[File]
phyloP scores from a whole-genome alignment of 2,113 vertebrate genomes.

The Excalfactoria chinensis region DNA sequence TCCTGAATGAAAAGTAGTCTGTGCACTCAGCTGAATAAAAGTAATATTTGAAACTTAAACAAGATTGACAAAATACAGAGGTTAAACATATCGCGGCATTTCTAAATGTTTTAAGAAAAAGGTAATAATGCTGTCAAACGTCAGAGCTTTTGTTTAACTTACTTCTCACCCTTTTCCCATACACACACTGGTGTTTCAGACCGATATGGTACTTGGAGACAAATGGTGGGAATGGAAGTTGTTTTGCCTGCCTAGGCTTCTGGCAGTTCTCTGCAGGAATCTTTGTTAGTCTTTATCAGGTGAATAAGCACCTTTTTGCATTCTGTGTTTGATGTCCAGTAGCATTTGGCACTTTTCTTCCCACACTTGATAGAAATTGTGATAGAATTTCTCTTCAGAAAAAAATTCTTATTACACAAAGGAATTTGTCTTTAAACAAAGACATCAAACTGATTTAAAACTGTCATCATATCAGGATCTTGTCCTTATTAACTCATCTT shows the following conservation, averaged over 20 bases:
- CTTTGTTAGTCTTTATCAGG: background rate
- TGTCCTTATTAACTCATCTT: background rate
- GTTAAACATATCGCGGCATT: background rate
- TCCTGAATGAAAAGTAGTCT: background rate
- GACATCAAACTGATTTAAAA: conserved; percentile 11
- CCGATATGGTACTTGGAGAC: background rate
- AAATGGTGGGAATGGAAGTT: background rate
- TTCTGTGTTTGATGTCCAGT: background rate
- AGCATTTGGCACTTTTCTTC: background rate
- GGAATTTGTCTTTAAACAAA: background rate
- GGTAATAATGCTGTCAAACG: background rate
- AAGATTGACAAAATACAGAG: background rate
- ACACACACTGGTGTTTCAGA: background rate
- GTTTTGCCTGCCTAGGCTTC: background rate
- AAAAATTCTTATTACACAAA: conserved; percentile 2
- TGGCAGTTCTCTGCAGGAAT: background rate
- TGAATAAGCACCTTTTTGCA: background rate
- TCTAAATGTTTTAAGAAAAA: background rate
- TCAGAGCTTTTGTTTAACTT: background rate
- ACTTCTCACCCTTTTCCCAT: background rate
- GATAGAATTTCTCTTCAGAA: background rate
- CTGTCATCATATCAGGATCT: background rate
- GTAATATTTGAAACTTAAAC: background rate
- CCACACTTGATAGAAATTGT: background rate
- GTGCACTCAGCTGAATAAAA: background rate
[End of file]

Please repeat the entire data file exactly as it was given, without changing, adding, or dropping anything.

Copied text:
phyloP scores from a whole-genome alignment of 2,113 vertebrate genomes.

The Excalfactoria chinensis region DNA sequence TCCTGAATGAAAAGTAGTCTGTGCACTCAGCTGAATAAAAGTAATATTTGAAACTTAAACAAGATTGACAAAATACAGAGGTTAAACATATCGCGGCATTTCTAAATGTTTTAAGAAAAAGGTAATAATGCTGTCAAACGTCAGAGCTTTTGTTTAACTTACTTCTCACCCTTTTCCCATACACACACTGGTGTTTCAGACCGATATGGTACTTGGAGACAAATGGTGGGAATGGAAGTTGTTTTGCCTGCCTAGGCTTCTGGCAGTTCTCTGCAGGAATCTTTGTTAGTCTTTATCAGGTGAATAAGCACCTTTTTGCATTCTGTGTTTGATGTCCAGTAGCATTTGGCACTTTTCTTCCCACACTTGATAGAAATTGTGATAGAATTTCTCTTCAGAAAAAAATTCTTATTACACAAAGGAATTTGTCTTTAAACAAAGACATCAAACTGATTTAAAACTGTCATCATATCAGGATCTTGTCCTTATTAACTCATCTT shows the following conservation, averaged over 20 bases:
- CTTTGTTAGTCTTTATCAGG: background rate
- TGTCCTTATTAACTCATCTT: background rate
- GTTAAACATATCGCGGCATT: background rate
- TCCTGAATGAAAAGTAGTCT: background rate
- GACATCAAACTGATTTAAAA: conserved; percentile 11
- CCGATATGGTACTTGGAGAC: background rate
- AAATGGTGGGAATGGAAGTT: background rate
- TTCTGTGTTTGATGTCCAGT: background rate
- AGCATTTGGCACTTTTCTTC: background rate
- GGAATTTGTCTTTAAACAAA: background rate
- GGTAATAATGCTGTCAAACG: background rate
- AAGATTGACAAAATACAGAG: background rate
- ACACACACTGGTGTTTCAGA: background rate
- GTTTTGCCTGCCTAGGCTTC: background rate
- AAAAATTCTTATTACACAAA: conserved; percentile 2
- TGGCAGTTCTCTGCAGGAAT: background rate
- TGAATAAGCACCTTTTTGCA: background rate
- TCTAAATGTTTTAAGAAAAA: background rate
- TCAGAGCTTTTGTTTAACTT: background rate
- ACTTCTCACCCTTTTCCCAT: background rate
- GATAGAATTTCTCTTCAGAA: background rate
- CTGTCATCATATCAGGATCT: background rate
- GTAATATTTGAAACTTAAAC: background rate
- CCACACTTGATAGAAATTGT: background rate
- GTGCACTCAGCTGAATAAAA: background rate